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Atomic Surface Structures of Oxide Nanocrystals and Their Catalytic Applications

Oxide nanoparticles are widely used in heterogeneous catalysis. The surface structures of oxide nanoparticles are of particular interest as they can significantly impact the structures of catalyst metals or directly participate in catalytic reactions. Therefore, controlling the surface structures of oxide nanoparticles is a viable way to control catalysis. In this study, we have investigated two categories of synthetic approaches to control the surface structures. The first is to synthesize oxide nanoparticles with different well-defined shapes. In this case, CeO2 nanocubes, nanorods, and nanooctahedra were synthesized via hydrothermal methods. The nanocrystals with different shapes have different facets exposed. For the second approach, we have controlled the atomic surface structures of SrTiO3 nanocuboids to be SrO, TiO2 and mixed SrO/TiO2 terminations while the cuboid shapes are maintained.

The surface structures of both systems were characterized by high resolution transmission electron microscopy (HRTEM) and other techniques at atomic resolution. Carbon monoxide (CO) oxidation was used as a test reaction for the catalytic properties of each system. For the CeO2 system, we determined the atomic structures of (100), (110) and (111) surfaces. The three surfaces have different concentrations of oxygen vacancies, which were believed to be the origin of the distinct catalytic activities of CeO2 nanocrystals in the CO oxidation test. For the SrTiO3 nanocuboids, we have found the (100) surface can be SrO-, TiO2-, and mixed SrO/TiO2-terminated, depending on the synthetic procedures. The SrO and TiO2 terminations result in the shape change of Pt nanoparticles grown on the surfaces. The shape change of Pt nanoparticles leads to the different catalytic activities of CO oxidation.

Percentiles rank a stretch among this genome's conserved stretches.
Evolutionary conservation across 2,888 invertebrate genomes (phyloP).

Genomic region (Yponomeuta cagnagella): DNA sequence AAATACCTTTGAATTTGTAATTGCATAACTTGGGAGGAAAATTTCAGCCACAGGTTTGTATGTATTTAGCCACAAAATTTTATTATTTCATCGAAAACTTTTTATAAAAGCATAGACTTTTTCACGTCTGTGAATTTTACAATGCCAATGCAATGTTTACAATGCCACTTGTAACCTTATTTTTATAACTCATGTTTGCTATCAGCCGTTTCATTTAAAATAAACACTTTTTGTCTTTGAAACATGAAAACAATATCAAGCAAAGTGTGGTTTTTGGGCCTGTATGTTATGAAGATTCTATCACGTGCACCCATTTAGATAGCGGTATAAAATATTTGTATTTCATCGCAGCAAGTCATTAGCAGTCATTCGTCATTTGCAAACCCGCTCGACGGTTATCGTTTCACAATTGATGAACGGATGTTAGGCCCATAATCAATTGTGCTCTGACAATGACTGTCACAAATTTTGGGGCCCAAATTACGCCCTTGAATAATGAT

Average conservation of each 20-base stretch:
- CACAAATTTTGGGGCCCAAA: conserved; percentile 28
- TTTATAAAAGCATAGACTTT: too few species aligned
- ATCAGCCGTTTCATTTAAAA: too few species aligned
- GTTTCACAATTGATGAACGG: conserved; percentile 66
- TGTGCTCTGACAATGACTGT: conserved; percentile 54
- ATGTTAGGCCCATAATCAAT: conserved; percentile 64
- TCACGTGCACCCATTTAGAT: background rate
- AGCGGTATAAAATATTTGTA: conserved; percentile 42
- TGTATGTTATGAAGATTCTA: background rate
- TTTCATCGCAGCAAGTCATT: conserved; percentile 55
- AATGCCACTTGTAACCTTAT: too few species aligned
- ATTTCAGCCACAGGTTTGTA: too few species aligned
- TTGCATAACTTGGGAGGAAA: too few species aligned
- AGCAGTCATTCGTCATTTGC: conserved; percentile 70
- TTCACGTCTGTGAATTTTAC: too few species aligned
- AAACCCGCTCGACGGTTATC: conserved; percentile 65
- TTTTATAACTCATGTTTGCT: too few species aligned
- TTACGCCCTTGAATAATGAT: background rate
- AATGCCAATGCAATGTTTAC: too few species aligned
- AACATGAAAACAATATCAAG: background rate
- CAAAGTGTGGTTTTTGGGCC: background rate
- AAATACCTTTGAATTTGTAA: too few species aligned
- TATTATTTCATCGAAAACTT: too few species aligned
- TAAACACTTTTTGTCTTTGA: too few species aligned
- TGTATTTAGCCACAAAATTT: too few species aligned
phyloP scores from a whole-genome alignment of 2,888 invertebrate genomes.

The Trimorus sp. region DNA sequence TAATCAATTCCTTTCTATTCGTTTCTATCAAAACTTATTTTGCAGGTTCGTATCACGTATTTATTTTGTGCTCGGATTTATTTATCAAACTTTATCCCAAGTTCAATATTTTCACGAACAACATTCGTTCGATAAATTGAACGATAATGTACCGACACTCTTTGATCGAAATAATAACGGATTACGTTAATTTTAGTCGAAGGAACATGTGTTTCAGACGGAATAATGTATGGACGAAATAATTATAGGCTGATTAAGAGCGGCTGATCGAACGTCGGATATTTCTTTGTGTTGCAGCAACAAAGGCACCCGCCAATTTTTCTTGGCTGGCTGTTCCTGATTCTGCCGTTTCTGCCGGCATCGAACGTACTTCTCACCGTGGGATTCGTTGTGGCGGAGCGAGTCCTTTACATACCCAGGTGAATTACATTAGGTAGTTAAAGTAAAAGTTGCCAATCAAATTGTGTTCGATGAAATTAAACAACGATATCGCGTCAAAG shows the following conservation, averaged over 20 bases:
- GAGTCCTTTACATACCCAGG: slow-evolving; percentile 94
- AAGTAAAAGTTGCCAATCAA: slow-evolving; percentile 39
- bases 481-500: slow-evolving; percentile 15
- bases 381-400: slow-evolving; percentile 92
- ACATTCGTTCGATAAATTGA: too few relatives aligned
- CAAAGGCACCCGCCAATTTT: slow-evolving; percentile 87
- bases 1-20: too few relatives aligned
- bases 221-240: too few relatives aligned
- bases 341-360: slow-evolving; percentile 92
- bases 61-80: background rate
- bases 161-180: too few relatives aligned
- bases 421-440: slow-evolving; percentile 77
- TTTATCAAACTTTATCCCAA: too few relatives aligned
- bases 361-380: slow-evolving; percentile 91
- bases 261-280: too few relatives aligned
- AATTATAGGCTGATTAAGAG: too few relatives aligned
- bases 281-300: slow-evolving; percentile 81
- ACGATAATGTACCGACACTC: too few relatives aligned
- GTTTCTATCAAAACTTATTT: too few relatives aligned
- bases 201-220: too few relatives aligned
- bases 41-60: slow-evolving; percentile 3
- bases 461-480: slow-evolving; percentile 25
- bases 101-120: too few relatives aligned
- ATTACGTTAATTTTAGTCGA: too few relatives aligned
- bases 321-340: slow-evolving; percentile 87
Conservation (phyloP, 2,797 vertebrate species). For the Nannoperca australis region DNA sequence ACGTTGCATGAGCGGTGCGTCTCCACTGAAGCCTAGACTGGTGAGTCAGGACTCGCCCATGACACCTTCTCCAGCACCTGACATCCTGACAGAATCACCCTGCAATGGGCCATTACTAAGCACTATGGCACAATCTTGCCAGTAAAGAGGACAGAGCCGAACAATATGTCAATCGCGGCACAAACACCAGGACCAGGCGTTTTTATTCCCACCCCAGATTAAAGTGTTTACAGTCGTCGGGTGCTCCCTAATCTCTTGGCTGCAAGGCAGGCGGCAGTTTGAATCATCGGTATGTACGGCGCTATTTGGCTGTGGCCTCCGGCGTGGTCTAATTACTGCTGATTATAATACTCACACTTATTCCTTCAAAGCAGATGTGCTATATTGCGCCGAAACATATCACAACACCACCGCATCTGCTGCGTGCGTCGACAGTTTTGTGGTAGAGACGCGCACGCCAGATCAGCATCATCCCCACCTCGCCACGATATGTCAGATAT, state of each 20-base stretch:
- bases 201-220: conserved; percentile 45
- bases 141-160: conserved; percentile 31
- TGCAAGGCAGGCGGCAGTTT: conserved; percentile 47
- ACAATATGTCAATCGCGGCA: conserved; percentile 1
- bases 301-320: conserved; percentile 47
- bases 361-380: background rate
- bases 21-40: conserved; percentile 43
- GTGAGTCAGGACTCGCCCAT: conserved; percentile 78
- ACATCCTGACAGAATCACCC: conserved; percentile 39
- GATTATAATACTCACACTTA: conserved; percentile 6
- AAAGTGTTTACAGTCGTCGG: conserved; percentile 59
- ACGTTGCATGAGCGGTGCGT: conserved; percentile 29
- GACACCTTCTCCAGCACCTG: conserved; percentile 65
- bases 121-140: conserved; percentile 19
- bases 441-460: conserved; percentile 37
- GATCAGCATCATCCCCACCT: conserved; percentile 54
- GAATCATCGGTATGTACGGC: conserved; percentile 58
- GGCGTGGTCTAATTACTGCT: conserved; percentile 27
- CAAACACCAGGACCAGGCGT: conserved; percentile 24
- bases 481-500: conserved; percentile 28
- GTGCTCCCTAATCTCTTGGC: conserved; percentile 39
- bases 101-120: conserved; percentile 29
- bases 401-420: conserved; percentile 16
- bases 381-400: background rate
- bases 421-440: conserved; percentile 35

In this talk, the atomic surface structures the SrTiO3 and CeO2 nanocrystals will be highlighted. The formation mechanisms of the different surface structures and the related catalytic properties will be discussed.


[1] Y. Lin, J. Wen et al., Phys. Rev. Lett. (2013), 111, 156101.

[2] Y. Lin, Z. Wu et al., Nano. Lett. (2014), 14, 191.


Renu.Sharma [at] (Renu Sharma), 301-975-2418

Yuyuan Lin

Department of Materials Science and Engineering, Northwestern University

Created October 7, 2014, Updated May 13, 2016